Review: Iscariot

I wasn’t going to review Archaia’s new graphic novel, Iscariot, by writer and artist S.M. Vidaurri. Usually, anything with even a whiff of “all-ages” and I’m like... But something about this book grabbed my attention: the immediately contentious title, of course, but also its creator, whose work on Jim Henson’s The Storyteller: Witches I found to be singularly spectacular; reason enough for me to give his latest turn at the fairy tale at least a cursory glance. And I’m glad I did, because in it, there be magic. In more ways than one. Iscariot tells the tale of a young girl named Carson, whose bout with cancer is mollified not by the medical treatments that make her feel worse, but by a magician named Iscariot, who almost nightly arrives on the wind to perform random acts of sorcery, but is actually in her ward for far more cryptic reasons. Surrounded on all sides by ageless-yet-dying empires of magic and brushes with family turmoil via substance abuse, Carson must also contend with her new role, as the unwitting champion of what is left of the world’s magic reserves; the biggest trick for her to learn being, what is the true worth of the power to change the world?

Vidaurri paints an intricate picture in Iscariot, both visually and in his narrative. This being a fairy tale, the latter doesn’t come with the dialogue you might expect from modern comics. Instead, it is written with purposeful breaks, which may turn off some readers as being stilted or without a natural flow. But again, this is a fairy tale, and as such reads as one should: like a riddle. Punctuated by three chapter breaks, each of which boasts its own poem (which I was compelled to enjoy several times over), the story is written with great wonder, but solemnly, and with many pauses to let itself breathe; or better, sigh.

Iscariot_HC_PressThere is a poetry that permeates the whole of Iscariot, one that shines a pretty harsh light on the altruistic teacher / innocent student dynamic, not to mention the one that exists between parent and child. So while it does so with a rare cadence, the story leads the reader through in an easy, yet sometimes thematically heavy way; such that it’s something you’ll finish quickly, but will stick with you longer than you may think.

The true poetry of the book, however, its real magic, comes from its artistic style and visual direction. Often wandering somewhere between a wood carving, a child’s water color painting and a stained glass window, the art of Iscariot is, like its narrative, woven around a series of breaths. Vidaurri’s landscaping in that regard is tremendous, perforating his pages with a panel-mosaic of snapshots that range from foreshadowing a terrible fall, to simply capturing life’s liner notes: an empty bottle, a full ashtray, a pressed elevator button, a gaggle of floating candles. It’s in these whispers that Iscariot finds its greatest strength.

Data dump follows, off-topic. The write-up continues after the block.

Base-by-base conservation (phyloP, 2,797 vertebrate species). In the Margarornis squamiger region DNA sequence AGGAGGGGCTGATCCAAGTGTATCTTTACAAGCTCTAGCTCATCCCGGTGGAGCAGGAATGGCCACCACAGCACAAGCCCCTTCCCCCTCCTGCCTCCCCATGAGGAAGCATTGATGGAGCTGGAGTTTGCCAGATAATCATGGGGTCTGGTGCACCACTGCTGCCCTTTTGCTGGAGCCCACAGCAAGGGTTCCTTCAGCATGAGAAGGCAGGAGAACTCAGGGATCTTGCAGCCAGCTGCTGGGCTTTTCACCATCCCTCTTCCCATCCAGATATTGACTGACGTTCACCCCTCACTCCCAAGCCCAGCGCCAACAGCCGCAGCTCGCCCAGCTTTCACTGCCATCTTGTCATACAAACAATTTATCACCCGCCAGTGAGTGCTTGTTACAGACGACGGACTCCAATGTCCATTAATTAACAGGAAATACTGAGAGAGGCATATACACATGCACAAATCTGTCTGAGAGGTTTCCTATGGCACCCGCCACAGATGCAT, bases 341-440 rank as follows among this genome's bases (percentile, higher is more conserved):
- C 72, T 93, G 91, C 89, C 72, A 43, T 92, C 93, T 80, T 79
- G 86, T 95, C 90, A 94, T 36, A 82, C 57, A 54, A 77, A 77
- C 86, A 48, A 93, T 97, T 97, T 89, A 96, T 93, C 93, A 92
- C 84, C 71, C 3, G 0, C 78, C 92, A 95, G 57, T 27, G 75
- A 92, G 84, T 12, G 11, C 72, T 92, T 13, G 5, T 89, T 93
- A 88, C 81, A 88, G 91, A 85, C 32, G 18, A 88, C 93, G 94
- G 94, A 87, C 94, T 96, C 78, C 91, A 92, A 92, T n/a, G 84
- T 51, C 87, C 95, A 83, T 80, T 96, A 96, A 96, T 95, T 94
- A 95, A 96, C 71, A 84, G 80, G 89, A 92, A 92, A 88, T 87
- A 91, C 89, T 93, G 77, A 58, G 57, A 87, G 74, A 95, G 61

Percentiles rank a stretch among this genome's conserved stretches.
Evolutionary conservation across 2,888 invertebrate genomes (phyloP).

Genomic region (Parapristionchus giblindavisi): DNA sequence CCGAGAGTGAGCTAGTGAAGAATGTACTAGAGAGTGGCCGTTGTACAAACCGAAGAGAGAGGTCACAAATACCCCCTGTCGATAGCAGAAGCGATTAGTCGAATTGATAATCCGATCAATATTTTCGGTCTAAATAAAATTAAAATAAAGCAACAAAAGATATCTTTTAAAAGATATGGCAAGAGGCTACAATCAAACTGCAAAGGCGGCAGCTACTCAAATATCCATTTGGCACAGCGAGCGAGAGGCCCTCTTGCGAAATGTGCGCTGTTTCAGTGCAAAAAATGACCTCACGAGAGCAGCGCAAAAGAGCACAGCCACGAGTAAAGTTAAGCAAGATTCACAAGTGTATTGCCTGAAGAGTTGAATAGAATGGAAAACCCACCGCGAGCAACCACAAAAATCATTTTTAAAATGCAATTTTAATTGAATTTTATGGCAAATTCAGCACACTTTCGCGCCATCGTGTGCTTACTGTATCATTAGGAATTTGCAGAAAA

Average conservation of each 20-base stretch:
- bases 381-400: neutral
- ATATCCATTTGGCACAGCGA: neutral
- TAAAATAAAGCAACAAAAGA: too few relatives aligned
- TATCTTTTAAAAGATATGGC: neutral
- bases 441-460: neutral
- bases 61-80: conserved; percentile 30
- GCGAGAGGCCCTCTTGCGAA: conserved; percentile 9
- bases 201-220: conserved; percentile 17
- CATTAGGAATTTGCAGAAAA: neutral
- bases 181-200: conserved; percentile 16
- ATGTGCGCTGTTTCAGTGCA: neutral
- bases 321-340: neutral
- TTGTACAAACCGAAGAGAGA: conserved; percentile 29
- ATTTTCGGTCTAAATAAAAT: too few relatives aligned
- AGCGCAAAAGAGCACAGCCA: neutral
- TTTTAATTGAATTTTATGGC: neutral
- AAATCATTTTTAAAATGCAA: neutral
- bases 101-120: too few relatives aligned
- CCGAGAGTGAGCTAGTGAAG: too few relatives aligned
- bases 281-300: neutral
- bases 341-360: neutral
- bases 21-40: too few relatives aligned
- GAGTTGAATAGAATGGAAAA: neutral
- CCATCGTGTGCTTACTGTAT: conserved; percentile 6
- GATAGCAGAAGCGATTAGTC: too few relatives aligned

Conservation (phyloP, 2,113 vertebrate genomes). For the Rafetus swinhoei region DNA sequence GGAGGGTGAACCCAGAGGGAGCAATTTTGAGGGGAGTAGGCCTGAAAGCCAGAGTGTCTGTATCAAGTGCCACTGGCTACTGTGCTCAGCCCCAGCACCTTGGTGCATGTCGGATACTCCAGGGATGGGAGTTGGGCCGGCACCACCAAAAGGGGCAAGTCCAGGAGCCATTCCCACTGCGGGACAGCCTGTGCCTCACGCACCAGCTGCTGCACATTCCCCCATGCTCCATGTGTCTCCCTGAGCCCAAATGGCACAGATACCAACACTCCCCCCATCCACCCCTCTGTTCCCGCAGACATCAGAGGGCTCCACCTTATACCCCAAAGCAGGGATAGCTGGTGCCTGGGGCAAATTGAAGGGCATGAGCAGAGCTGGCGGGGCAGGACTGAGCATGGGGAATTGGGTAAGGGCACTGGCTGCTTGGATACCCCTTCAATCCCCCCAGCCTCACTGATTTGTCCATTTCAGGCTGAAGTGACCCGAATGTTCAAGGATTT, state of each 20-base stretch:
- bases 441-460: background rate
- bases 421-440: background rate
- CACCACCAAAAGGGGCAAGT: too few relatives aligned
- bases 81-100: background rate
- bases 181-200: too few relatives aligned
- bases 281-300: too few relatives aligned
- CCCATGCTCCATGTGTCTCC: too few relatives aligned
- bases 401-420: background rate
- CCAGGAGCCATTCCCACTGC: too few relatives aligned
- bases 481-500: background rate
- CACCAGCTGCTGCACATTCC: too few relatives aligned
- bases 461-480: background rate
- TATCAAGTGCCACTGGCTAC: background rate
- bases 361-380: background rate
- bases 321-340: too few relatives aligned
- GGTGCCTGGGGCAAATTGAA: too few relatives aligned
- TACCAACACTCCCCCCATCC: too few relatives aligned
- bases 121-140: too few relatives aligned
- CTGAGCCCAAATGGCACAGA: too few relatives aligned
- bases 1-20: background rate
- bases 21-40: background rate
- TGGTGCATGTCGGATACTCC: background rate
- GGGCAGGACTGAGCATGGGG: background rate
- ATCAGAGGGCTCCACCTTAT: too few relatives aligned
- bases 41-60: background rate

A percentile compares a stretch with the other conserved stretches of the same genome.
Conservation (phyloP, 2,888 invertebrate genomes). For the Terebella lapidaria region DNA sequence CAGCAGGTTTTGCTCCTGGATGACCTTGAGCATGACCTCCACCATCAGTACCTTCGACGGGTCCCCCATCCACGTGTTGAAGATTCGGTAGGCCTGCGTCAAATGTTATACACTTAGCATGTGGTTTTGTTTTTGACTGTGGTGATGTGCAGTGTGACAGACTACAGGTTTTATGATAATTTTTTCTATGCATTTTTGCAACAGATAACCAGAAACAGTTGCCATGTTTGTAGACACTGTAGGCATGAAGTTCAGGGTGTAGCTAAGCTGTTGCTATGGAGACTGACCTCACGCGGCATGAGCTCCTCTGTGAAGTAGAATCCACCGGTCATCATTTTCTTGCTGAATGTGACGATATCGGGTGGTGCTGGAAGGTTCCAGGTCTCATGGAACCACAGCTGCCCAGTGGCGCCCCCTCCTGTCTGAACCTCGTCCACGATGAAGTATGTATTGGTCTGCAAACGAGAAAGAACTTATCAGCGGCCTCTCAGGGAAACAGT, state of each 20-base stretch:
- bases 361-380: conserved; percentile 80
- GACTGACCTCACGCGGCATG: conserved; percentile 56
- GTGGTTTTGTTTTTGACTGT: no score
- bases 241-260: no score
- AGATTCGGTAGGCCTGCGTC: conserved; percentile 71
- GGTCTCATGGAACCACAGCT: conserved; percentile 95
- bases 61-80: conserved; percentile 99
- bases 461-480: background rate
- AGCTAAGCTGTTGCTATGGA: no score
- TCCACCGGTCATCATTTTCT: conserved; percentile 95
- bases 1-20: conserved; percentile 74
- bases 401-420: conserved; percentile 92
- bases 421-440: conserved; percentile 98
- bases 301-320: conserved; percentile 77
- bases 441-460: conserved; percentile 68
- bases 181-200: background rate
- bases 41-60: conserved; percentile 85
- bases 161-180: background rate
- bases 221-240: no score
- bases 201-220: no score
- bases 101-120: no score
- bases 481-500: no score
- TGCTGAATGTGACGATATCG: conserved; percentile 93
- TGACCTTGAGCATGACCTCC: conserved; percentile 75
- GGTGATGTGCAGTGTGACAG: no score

Vidaurri’s figure work is rough and splintered, with backgrounds that are largely kept simple and clean, even when sorcerers are battling, mid-air and with golden swords blazing, or fighting off floating gilded floral embellishments: the angry embers of the world’s greedily dying magic. The effect is mesmerizing, standing at once in a world of childlike wonder and a sadder sense of grown-up nostalgia.

Of course, death and renewal are massive themes within Iscariot, something that is made clear in the not-coincidentally similar stories of Carson and Iscariot (each of whom has had to deal with loss, sacrifice and the problematic magic of their own destinies from a very young age), and also with its symbolism, most notably expressed in the use of the pages’ near ubiquitous cardinal. The writer himself has said, in interviews past, that one of the reasons he used the cardinal so heavily in this book is thanks to its aesthetic: a bright, colorful beacon set against a backdrop of bleakness. It’s a dash of hope in an increasingly fallow world, the blood rushing back to a pallid face; if that isn’t representative of Carson, Iscariot and everything they are fighting for in this book, I don’t know what is.

S.M. Vidaurri is an exceptional talent in the comic book game right now, crafting stories outside of the classic mould, and doing so using a vibrantly stained palette, a refined narrative cantor and a literally breathtaking artistic drive. If you’re looking for true magic in your comics, look no further than Iscariot.

Score: 4/5

Iscariot Writer/Artist: S.M. Vidaurri Letterer: Leigh Luna Publisher: BOOM!/Archaia Price: $24.99 Release Date: 10/14/15 Format: OGN HC; Print/Digital